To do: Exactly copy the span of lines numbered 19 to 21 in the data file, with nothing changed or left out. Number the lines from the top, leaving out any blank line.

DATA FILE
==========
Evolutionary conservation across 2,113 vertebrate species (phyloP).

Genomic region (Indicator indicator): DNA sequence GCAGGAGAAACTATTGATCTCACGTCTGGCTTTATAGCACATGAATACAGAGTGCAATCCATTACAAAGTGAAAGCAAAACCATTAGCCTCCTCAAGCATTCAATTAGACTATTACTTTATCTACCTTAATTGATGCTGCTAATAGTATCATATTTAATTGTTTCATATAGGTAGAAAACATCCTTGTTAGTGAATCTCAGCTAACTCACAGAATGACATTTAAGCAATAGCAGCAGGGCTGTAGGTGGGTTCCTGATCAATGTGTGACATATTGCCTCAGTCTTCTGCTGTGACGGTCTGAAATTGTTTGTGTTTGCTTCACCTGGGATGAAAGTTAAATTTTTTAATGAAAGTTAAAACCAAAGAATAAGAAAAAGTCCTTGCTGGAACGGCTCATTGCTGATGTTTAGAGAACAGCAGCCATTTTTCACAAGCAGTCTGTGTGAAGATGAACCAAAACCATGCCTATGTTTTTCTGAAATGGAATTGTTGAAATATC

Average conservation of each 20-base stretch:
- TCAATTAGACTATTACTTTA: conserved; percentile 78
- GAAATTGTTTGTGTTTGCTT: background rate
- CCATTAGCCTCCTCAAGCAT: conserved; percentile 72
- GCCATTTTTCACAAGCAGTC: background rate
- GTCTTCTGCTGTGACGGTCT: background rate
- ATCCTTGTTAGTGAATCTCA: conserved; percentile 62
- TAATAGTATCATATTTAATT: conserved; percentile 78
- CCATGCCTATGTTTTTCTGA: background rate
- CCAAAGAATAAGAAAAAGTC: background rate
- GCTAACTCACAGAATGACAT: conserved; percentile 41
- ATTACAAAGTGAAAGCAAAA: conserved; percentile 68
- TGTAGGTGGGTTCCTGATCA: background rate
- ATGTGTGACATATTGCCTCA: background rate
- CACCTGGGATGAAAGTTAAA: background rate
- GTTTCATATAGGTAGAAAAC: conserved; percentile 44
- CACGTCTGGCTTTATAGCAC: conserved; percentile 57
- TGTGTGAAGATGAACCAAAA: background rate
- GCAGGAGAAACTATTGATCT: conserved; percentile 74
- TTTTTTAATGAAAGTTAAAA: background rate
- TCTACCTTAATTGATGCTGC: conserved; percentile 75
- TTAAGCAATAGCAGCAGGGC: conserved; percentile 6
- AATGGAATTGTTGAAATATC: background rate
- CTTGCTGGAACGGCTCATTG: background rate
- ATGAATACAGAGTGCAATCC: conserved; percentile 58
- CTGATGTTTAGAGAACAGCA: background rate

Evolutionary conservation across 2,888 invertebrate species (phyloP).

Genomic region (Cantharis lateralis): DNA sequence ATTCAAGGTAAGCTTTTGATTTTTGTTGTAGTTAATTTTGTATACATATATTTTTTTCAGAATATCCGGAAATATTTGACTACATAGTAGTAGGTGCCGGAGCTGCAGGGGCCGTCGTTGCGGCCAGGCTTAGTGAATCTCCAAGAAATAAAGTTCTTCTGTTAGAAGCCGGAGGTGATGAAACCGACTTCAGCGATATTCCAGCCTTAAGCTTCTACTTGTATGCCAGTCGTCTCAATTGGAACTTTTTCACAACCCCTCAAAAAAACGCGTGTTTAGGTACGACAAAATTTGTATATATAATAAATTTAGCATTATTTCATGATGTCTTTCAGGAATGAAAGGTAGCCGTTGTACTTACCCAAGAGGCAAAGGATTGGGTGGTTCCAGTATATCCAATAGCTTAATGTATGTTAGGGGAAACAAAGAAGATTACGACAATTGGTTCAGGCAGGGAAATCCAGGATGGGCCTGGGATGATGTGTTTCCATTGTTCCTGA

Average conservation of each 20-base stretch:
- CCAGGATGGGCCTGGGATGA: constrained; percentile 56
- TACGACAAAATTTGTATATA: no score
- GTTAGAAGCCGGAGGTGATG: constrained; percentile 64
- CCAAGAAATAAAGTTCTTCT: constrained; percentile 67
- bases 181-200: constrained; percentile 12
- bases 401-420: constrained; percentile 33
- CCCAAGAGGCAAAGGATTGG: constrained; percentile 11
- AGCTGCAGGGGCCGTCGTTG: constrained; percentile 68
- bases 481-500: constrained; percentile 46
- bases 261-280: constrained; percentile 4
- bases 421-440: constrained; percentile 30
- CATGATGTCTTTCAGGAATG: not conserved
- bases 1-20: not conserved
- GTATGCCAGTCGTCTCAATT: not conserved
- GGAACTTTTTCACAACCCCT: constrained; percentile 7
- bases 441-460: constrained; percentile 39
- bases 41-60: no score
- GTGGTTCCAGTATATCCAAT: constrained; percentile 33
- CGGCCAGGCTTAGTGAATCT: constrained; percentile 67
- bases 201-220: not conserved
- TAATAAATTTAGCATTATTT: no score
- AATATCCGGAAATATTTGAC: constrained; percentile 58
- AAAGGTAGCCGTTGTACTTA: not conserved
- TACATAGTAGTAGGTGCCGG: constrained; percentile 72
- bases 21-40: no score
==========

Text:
- CACGTCTGGCTTTATAGCAC: conserved; percentile 57
- TGTGTGAAGATGAACCAAAA: background rate
- GCAGGAGAAACTATTGATCT: conserved; percentile 74